May God grant you the best of everything especially good health, peace of mind, joy and fulfillment and a thousand opportunities to serve Him. May the Lord walk with you and may you bring inspirations in many more lives.

Good luck and God bless!
Sr Rosin Noronha UFS
Former Regional Co-ordinator PMI

Editorial

Overcrowding keeps hurdles to humanize the prisons

An important aspect that should bother the administration of prisons is the overcrowding in prisons. The national crime records bureau (NCRB) in New Delhi brings out the annual publication, ‘prison Statistics India’. As per survey done at the end of 2009, there were 1374 prisons and available capacity was 307052 but the population of inmates was 376969. The occupancy rate is 122.8 percentage which reflects 22.8 percentage of overcrowding in prisons. The category wise distribution of prisoners shows that there are 123941 convicted prisoners and 250204 under trial prisoners and convicted prisoners are 32.9 in the share of prison population and 66.4 percentage as under trial prisoners’ share. This reflects the enormity of the tasks that weigh down the average prison officials considering the large share of under trial prisoners in the prison population. This will definitely jeopardize the reformative programme to humanize the prisons. Our idea is to humanize and not make prisons a comfortable place to which you would like to return after release; actually why conditions in prison are so appalling it is mostly because of the mind set of policy makers in general that prisons need to deter a prisoner from lapsing in to crime again. Prison overcrowding is the fountain head of most of ills. It is a poor consolation that we share this overcrowding problem with many other countries. Obviously, if prison overcrowding has to be brought down the under trial population has to be reduced drastically. This, of course cannot happen without the courts and the police working in tandem. Too many under trial prisoners are a blot on those who administer justice in the countries. Speedy trials are frustrated by a heavy court work load, police inability to produce witness promptly and a recalcitrant defense lawyer who is bent upon seeking adjournments.

Fast track courts have helped to an extent, but have not made a measurable defense to the problem of pendency. Increasing the number of courts cannot bring about a desired difference as long as the court adjournment culture continues. As per the records of NCRB in 2002 nearly 220000 cases took more than three years for trial to be completed and 25600 exhausted 10 years for trial. There is only one way we can take care of the huge under trial backlog. It is to make bail more easily available. A survey of the prison population at any time would reveal a staggering number of those inside prisons who have already spent a term longer than the most rigorous sentence that they could ever be awarded at the end of trial for the offence committed by them .It does not mean that we should extend this liberal bail to those charged with murder/ attempt to murder or rape. Lesser offences merit this treatment for reasons of expediency if not clemency. Several countries have tried a general amnesty, without much of an adverse impact on the overall crime situation. Incidental recidivism in India is at a manageable percent and the trend is on the decline. A combination of liberal bail and a scheme of amnesty for those not facing charge of violence, against either individual or the state and have been incarcerated at least for year is definitely warranted, if jails are to become manageable. One more measure that can at least marginally help to improve the situation is to legislate for alternatives to incarceration. Community service is one option that has been found practical and also effective in paving the path for refining an offender. All these measures work possibly only if there is great political will and sagacity. Unless we march towards with these reforming ideas with good leadership we cannot humanize the prisons for rehabilitating the inmates of prison to the community.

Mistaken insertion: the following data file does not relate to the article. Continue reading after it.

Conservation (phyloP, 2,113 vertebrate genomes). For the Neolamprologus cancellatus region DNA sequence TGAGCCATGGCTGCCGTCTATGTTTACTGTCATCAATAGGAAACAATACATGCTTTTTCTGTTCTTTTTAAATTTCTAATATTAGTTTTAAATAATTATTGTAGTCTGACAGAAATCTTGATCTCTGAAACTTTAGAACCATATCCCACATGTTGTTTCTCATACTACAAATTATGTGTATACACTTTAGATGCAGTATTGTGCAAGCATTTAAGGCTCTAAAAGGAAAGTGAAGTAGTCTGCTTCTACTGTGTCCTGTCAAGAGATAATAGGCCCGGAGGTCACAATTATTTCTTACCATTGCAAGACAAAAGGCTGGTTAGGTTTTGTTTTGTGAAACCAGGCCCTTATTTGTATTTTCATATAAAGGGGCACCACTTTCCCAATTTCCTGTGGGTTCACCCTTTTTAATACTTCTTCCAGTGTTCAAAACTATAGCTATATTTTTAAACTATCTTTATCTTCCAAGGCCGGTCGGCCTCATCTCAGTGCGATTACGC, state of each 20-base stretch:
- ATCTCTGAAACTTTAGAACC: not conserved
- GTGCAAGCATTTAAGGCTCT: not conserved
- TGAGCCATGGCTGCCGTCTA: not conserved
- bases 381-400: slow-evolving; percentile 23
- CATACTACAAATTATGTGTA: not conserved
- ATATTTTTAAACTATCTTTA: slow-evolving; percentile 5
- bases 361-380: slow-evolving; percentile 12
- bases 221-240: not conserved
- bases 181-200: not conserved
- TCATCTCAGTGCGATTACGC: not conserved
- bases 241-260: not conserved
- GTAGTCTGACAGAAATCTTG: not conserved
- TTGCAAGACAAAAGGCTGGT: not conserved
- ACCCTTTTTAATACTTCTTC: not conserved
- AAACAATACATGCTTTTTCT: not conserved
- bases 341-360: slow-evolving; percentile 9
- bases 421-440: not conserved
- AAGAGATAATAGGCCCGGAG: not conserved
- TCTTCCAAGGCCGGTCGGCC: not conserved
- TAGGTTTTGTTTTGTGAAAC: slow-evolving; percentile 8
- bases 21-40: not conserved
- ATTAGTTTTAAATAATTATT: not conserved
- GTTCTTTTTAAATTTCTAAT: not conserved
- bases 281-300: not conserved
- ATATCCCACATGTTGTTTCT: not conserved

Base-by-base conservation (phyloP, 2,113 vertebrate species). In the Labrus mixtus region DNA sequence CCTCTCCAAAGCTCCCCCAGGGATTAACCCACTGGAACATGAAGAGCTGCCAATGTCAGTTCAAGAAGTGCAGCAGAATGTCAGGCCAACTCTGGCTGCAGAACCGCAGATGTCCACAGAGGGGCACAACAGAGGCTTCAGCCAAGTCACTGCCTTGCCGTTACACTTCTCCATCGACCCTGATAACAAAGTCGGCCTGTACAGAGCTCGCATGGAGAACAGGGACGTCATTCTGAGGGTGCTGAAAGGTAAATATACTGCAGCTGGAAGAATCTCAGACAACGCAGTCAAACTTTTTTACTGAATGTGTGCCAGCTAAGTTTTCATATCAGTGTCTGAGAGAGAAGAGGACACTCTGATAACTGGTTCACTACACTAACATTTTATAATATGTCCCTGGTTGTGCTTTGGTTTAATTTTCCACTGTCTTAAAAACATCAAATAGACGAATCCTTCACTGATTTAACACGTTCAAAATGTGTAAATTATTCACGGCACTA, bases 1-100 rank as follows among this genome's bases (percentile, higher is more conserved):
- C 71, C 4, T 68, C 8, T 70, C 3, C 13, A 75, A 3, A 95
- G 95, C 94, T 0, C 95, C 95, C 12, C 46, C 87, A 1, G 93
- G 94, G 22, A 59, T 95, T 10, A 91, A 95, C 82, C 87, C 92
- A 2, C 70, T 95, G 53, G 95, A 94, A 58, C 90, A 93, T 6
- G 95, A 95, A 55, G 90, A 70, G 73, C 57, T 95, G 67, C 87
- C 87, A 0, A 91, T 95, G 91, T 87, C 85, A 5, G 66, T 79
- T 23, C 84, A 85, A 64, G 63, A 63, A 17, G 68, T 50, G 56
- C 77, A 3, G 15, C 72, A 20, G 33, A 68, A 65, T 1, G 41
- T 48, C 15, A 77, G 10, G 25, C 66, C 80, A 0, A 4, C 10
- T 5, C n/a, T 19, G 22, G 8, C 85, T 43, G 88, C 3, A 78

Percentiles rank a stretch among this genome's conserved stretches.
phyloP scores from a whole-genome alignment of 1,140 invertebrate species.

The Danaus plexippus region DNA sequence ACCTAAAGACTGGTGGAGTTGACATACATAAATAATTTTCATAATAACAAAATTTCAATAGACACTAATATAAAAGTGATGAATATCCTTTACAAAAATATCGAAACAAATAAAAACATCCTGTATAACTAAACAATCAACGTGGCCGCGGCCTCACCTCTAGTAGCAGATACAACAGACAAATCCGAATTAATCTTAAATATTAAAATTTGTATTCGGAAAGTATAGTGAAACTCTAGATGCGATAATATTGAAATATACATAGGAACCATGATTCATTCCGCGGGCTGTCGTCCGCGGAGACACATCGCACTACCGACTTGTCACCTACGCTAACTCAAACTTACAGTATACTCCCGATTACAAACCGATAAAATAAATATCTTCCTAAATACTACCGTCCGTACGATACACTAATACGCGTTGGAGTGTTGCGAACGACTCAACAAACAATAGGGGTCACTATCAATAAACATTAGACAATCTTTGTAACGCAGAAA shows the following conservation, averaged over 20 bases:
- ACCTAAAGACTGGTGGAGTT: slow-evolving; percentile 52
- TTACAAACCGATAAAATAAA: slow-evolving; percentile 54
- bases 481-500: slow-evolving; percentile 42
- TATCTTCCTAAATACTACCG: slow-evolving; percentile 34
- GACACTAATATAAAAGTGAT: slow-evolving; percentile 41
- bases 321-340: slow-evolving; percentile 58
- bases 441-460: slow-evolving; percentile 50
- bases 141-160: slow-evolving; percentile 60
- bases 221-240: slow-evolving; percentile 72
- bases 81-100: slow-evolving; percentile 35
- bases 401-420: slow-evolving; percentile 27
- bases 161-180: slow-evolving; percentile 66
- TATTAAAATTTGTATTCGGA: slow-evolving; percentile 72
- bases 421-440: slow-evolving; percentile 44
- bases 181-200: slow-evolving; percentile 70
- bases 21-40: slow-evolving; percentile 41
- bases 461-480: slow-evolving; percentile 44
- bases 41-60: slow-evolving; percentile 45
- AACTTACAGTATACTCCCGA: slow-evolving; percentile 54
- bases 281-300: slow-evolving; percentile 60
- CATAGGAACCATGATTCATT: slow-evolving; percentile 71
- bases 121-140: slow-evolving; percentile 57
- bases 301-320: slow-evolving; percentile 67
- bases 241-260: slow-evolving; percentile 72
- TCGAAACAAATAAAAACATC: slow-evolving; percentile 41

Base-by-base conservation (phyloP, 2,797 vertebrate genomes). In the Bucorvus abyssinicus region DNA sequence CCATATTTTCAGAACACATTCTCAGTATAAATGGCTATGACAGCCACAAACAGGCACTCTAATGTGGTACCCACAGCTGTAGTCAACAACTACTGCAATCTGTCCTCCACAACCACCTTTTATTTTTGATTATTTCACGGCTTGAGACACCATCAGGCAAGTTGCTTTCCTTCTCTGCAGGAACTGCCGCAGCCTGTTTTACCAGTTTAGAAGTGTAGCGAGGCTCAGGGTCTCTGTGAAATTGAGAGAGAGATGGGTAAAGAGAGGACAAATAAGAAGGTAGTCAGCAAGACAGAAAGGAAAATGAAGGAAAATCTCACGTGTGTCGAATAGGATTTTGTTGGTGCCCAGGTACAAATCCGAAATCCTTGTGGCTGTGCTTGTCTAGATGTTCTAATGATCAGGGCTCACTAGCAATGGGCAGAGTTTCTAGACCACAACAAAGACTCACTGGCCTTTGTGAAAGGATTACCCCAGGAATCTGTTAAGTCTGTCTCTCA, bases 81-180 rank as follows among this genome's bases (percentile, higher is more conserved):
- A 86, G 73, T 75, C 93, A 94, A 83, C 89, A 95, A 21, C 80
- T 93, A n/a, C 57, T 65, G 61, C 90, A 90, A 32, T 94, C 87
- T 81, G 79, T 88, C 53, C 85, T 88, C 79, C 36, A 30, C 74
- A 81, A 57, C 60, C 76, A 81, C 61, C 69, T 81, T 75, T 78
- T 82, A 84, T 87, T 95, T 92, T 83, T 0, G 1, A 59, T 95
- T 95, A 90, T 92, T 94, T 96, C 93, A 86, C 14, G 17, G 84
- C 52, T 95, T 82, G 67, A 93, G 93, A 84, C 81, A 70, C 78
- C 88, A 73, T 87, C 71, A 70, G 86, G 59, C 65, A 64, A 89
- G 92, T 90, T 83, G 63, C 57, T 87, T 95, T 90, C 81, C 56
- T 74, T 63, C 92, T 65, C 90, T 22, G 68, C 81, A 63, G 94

(Reference;1. Front line, Volume 21, issue 26, 18- 31, 2004, R. K. Raghavan. 2. Prison Statitics, 2009, NCRB, Delhi.)

WE ARE NOT EQUAL, WE CANOT BE EQUAL, WE WILL NOT BE EQUAL BUT WE CAN GROW TOGETHER.

There is a story of two trees growing together in an area. One of them is the smallest tree and other tree standing close to it was the longest tree in the forest. One day, the smallest tree in its wisdom understanding all the differences declared with loud voice looking up at the tallest tree.